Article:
Evaluation Procedures and Timeframe 4.5 Applications received by tenth day of a month shall be considered and decided in the meeting of the SLSWA in the first week of the succeeding month. 4.6 The possible decisions are: unconditional funding approval, approval subject to certain conditions or no funding (the conditions may also include confirmation of project details before a commitment of funding, and an assessment of the affordability and value-formoney implications of recovering procurement costs as a success fee from the project). 4.7 An agreement including all funding conditions will be signed by the authorized signatory from PPP Cell and the Sponsoring Authority. The assistance from the KIPDF will be released to the Sponsoring Authority in accordance with the signed funding agreement. 4.8 The evaluation of the application would be based on the following: i. Availability of funds and the financial strengths of the Sponsoring Authority. ii. The sector Is the proposed PPP in an eligible sector? Is the proposal fully in compliance with the definition of PPP? Is the project reflected in the Sponsoring Authorities planning framework? Scheme and Guidelines - KIPDF Infrastructure Development Department (PPP Cell) iii. The project Has the project been properly defined and ring fenced? Has the Transaction Advisor been selected in accordance with the provisions of these Guidelines? Are the milestones for Transaction Advisor payment such that the project is at risk of not reaching technical closure? Are the Transaction Advisor costs proportional to project value? (Sector specific) What is the ability for the project to: a. Generate private sector capital investment? b. Generate system improvements in non-capital investment projects? c. What are the service delivery outcomes and improvements on the current outcomes expected from the project? d. What capacity and appetite is there in the private sector for it to participate in the project? e. What is the project procurement history and does this reflect adequate commitment to the project on the part of the Sponsoring Authority? iv. Funding Has a cash flow been submitted and verified by the PPP cell of the Sponsoring Authority? Has the project profile been established and is likely to be accepted by all the stakeholders? 4.9 In all cases, the decision to fund or not to fund the project will be at the discretion of the SLSWA.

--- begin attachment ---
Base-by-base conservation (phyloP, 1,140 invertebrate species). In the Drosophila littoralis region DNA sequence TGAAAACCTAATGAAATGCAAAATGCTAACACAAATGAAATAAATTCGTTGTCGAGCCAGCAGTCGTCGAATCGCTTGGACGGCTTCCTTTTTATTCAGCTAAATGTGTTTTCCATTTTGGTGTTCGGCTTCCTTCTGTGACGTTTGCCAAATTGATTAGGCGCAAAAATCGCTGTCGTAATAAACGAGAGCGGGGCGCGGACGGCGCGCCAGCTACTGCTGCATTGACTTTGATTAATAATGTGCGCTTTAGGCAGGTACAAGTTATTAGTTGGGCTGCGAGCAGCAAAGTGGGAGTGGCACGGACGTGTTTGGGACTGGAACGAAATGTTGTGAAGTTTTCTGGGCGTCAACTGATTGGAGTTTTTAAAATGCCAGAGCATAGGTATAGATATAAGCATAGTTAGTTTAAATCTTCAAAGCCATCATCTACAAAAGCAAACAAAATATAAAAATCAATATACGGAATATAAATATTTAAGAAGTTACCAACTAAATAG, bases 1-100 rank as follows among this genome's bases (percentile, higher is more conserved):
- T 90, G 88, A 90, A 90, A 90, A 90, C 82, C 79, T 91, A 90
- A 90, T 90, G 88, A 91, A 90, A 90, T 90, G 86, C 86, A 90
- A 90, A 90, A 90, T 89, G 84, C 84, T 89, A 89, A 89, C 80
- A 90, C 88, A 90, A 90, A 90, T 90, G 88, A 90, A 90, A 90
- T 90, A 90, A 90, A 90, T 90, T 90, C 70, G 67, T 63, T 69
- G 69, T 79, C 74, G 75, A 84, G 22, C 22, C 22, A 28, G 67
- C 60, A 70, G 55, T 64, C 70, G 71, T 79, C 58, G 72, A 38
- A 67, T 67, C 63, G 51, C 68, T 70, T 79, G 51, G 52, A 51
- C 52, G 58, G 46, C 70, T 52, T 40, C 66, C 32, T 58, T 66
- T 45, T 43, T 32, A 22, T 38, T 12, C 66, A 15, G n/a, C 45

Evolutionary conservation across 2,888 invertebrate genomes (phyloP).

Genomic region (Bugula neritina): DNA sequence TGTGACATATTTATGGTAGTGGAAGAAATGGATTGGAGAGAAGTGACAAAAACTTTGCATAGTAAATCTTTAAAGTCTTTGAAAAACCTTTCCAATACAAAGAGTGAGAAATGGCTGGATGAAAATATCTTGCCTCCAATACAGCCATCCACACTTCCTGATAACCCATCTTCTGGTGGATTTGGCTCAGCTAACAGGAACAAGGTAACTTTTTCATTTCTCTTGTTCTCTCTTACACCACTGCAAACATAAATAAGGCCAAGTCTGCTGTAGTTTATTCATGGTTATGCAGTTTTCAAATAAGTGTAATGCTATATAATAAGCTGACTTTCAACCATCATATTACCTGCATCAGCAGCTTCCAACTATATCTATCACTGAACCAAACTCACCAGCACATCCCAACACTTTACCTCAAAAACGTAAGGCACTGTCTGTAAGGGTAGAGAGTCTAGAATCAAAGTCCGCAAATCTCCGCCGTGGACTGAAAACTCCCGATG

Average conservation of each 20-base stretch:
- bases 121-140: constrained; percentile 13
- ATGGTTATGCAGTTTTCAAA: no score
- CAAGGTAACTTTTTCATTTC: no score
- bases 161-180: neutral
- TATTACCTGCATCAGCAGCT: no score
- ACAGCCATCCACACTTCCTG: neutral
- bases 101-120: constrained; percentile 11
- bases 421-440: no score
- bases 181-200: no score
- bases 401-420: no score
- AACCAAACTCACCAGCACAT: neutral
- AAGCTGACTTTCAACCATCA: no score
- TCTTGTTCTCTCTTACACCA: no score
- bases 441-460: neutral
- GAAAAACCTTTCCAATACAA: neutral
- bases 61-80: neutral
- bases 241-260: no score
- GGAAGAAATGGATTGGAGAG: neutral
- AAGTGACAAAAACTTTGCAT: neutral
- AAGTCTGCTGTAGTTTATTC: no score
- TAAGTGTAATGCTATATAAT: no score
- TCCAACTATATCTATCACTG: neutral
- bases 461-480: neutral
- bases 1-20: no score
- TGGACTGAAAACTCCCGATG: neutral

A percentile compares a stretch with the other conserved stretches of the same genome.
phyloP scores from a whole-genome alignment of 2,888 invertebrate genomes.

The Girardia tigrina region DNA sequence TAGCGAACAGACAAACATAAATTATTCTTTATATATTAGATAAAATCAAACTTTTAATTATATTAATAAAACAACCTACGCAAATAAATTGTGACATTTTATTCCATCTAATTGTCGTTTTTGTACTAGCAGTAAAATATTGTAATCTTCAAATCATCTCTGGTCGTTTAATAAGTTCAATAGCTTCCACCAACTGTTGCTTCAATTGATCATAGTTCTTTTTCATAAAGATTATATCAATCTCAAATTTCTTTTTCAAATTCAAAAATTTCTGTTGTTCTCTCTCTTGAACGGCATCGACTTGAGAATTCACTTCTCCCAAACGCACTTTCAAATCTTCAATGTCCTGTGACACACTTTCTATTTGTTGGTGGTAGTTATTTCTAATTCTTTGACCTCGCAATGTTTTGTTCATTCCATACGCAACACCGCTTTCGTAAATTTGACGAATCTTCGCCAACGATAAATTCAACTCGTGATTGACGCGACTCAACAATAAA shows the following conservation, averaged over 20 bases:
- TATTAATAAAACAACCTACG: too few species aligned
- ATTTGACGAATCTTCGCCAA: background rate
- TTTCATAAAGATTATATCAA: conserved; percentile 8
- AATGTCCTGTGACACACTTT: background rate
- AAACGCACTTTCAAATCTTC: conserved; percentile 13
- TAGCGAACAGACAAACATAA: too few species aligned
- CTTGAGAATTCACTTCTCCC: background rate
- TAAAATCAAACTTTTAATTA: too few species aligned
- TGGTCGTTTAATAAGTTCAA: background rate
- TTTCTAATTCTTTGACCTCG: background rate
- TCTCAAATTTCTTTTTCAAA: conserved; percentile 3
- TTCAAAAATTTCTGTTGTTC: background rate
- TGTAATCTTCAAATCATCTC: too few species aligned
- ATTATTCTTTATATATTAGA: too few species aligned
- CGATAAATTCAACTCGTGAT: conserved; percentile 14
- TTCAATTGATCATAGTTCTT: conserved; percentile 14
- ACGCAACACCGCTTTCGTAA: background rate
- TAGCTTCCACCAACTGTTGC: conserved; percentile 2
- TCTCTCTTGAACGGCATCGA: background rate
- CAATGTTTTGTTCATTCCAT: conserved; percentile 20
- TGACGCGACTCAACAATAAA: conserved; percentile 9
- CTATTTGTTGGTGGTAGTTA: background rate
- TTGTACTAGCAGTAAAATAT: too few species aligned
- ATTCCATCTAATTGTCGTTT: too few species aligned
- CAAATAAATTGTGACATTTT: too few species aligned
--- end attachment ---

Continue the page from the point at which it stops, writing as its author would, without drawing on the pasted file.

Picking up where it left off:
4.10 The Sponsoring Authority shall be responsible for regular monitoring of the project development and compliance with the milestones as approved by the SLSWA Myanmar Infra Projects Time frame: Three-year timeframe for govt projects THE new government late last month pledged to complete infrastructure projects initiated by the State Peace and Development Council within three years. Speaking at the first meeting of the Special Projects Implementation Committee, held in Nay Pyi Taw on April 22, President U Thein Sein said the yet-to-be-completed projects include roads, railroads, bridges, airports and hydropower stations. Noting Myanmar lagged behind other countries in development, U Thein Sein said it was essential to complete the unfinished projects with added momentum so as to catch up with the neighbouring nations. The earlier these projects [are] completed, the earlier the people will enjoy benefits, he said. The first meeting of the Special Projects Implementation Committee was held in the Presidents office and attended by members of the government, including the two vicepresidents, the commander-in-chief and his deputy, union ministers and their deputies, and chief ministers of the regions and states. The president also emphasised the importance of cooperation and coordination between the national and regional governments. U Thein Sein urged the heads of state and region governments to focus on creating employment and developing the agriculture, livestock and fisheries sectors, while the national government would tackle large-scale projects, such as hydropower, strategic road and strategic rail works, as they take longer to complete and require more investment. Relevant ministers gave presentations on special projects being implemented by their ministries.